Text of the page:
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Biograpy of Dr. John Christopher - Part II



During his time at the dispensary, Ray started his personal search for an herb that could relieve his own serious health problem, high blood pressure and hardening of the arteries, which he had suffered since adolescence. He began working with cayenne, which is high in calcium and vitamin C. He found that cayenne is one of the best remedies for the heart. He saw that it restores and retains the elasticity of the blood vessels, correcting or preventing hardening of the arteries and preserving the health of the circulatory system. Ray also found that cayenne equalized blood circulation and brought blood pressure to normal. He even found that cayenne was powerful enough to stop a heart attack in progress. In later years, carrying cayenne in his herbal doctor's bag, he never lost a person to a heart attack. He remembered one woman who had suffered from heart problems for eighteen years. She had taken powerful heart medication for more than seven years. After starting cayenne, she was able to stop this medication within months. Her varicose veins also completely cleared.

Soon Ray added ginger, parsley, golden seal, garlic and Siberian ginseng root to cayenne to create a formula called BPE, which equalizes blood pressure and builds the health of the circulatory system. This formula, along with a healthy diet and lifestyle, prolonged Ray's own life many years after the doctors' predictions. At age 45, ten years after the doctors predicted he would die, Ray had a full physical examination. The doctors were astounded to see that he had the blood pressure of a healthy teenager. Just before his death, Ray's blood pressure at seventy years was that of a young man in his twenties.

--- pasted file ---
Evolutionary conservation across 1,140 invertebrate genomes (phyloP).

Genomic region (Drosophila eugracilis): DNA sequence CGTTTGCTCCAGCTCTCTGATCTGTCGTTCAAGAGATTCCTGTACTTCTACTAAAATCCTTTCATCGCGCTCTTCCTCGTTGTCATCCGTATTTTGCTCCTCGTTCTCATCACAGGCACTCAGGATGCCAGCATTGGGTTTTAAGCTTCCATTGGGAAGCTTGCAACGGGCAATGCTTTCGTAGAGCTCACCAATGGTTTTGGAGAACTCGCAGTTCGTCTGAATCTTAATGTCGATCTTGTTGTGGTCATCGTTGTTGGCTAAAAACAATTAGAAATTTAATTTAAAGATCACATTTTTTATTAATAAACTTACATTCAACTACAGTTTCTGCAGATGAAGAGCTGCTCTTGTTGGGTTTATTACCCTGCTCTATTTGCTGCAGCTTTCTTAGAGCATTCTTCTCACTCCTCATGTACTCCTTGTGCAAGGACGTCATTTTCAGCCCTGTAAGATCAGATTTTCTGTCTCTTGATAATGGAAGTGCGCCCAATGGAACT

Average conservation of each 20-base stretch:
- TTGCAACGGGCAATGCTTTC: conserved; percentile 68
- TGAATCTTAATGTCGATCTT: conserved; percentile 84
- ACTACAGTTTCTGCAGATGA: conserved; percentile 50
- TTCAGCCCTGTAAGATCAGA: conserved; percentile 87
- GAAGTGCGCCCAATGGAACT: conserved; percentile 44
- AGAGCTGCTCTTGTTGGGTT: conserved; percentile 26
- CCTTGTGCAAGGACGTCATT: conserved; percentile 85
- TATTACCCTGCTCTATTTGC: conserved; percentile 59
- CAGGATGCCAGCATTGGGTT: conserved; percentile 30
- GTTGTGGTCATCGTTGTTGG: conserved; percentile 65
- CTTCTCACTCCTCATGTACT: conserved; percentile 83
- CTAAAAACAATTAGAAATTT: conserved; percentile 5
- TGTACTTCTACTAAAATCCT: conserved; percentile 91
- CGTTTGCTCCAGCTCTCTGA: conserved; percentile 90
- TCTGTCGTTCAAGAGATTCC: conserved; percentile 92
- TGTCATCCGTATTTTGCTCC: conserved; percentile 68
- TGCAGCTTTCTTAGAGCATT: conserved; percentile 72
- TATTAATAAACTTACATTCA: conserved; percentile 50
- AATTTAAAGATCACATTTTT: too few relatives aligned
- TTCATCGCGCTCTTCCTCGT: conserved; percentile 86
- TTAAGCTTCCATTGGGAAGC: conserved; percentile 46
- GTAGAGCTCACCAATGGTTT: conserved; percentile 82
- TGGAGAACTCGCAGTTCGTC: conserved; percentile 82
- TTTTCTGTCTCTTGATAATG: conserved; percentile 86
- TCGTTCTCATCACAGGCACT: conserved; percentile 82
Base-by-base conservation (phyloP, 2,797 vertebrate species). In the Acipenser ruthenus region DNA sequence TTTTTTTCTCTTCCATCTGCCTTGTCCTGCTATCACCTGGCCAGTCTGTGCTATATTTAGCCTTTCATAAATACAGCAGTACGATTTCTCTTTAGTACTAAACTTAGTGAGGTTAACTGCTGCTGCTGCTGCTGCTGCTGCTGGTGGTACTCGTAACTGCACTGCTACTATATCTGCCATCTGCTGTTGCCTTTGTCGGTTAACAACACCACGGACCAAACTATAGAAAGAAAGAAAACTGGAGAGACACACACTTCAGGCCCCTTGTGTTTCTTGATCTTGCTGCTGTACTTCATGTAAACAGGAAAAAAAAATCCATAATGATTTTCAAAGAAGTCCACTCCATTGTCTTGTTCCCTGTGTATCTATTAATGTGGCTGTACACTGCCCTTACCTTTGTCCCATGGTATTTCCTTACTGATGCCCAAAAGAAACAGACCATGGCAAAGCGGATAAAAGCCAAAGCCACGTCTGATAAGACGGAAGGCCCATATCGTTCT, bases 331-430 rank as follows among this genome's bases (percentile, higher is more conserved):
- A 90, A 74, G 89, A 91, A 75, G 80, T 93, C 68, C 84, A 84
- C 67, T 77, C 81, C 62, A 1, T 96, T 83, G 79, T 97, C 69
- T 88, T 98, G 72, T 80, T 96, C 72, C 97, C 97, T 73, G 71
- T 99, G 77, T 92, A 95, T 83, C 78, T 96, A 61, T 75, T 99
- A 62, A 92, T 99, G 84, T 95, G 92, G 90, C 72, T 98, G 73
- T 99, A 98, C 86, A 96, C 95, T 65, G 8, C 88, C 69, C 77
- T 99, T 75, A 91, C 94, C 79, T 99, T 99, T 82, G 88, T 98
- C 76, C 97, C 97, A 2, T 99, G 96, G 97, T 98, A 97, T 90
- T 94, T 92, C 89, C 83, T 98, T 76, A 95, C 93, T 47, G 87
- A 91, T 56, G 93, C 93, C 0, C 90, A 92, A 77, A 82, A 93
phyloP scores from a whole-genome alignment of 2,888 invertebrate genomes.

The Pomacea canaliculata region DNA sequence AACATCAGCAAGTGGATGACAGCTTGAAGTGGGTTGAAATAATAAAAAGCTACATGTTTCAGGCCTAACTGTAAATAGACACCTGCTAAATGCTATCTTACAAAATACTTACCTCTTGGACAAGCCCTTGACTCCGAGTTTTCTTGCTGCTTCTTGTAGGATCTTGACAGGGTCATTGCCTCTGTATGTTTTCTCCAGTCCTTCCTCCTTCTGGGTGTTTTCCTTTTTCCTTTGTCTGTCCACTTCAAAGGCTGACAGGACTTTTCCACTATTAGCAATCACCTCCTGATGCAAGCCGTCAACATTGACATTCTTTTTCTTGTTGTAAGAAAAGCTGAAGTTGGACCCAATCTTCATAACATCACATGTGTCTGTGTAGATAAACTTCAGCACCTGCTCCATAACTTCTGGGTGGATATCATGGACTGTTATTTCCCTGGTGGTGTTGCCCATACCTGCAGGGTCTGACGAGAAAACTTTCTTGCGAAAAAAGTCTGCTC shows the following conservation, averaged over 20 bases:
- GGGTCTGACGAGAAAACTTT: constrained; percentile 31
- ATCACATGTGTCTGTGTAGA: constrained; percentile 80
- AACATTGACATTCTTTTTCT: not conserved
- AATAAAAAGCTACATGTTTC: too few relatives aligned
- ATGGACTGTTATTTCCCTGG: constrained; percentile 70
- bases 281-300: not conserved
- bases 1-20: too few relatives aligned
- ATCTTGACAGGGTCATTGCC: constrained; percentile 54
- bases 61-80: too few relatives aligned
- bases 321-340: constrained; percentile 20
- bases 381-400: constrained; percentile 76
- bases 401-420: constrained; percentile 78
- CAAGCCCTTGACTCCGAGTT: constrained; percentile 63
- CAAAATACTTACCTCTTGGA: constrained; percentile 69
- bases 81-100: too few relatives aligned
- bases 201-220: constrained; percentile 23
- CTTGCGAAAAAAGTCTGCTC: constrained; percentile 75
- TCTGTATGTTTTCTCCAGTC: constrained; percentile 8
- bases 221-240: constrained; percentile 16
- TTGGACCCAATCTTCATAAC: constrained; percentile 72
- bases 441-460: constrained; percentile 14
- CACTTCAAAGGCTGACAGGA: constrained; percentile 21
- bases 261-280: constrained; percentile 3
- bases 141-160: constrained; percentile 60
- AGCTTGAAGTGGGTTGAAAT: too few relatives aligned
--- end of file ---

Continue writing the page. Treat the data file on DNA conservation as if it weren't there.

During World War II, racial prejudice was still rampant. Ray began to understand and feel the distress of the black soldiers who were treated so negatively at the dispensaries. Black soldiers often suffered physical agony in silence rather than go there. But soon word spread that the dispensary head at Fort Lewis was different; within months he was seeing dozens of black soldiers every day. They received kindness as well as the superior care from herbal treatments.

At Fort Lewis dispensary, Ray had the chance to experiment with different herbs that he had only studied about previously. There he began to develop his own herbal formulas, which remain to this day a singular contribution to herbal medicine.


When Ray's military obligation was over, Major Shumate invited him to spend another tour of duty in the dispensary and let the Army pay for his medical education. But Ray preferred to go home to Olympia, Washington, home to his wife. Now he was ready to become a natural doctor, his childhood dream. Coming home with the knowledge and first-hand experience of using herbs in the army, he wanted to expand his skills and help others.

He and his wife agreed that he should travel to Canada to study under Dr. H. Nowell at Dominion Herbal College. There he earned his Master Herbalist Degree. He returned home to Olympia to set up his first practice. But during those final war years and their aftermath, Ray found it difficult to practice as an herbalist.

First of all, it was hard to build enough of a practice to support his small family. In those post-war years, jobs were scarce, and most people had little money to pay for treatment. And unlike today, it was impossible to order herbs through wholesale houses. There were few enough of these businesses, and most of these were forced to close their doors in those lean years. But Ray figured out what to do and did it with typical vigor: he secured a job weeding gardens each morning for ready cash, and then took the medicinal varieties home in large burlap bags

He would spread his morning's harvest across the counter tops of their small kitchen. Then he would wash each weed, rinsing out the soil carefully. He sorted them carefully into categories and then prepared them to use for his patients that afternoon. Ray turned a difficulty into a blessing: he had cash to sustain his family, and also had the freshest herbs one could desire. But he never withheld any knowledge to line his wallet; he taught his patients to harvest their own herbs from their own backyards and treat themselves.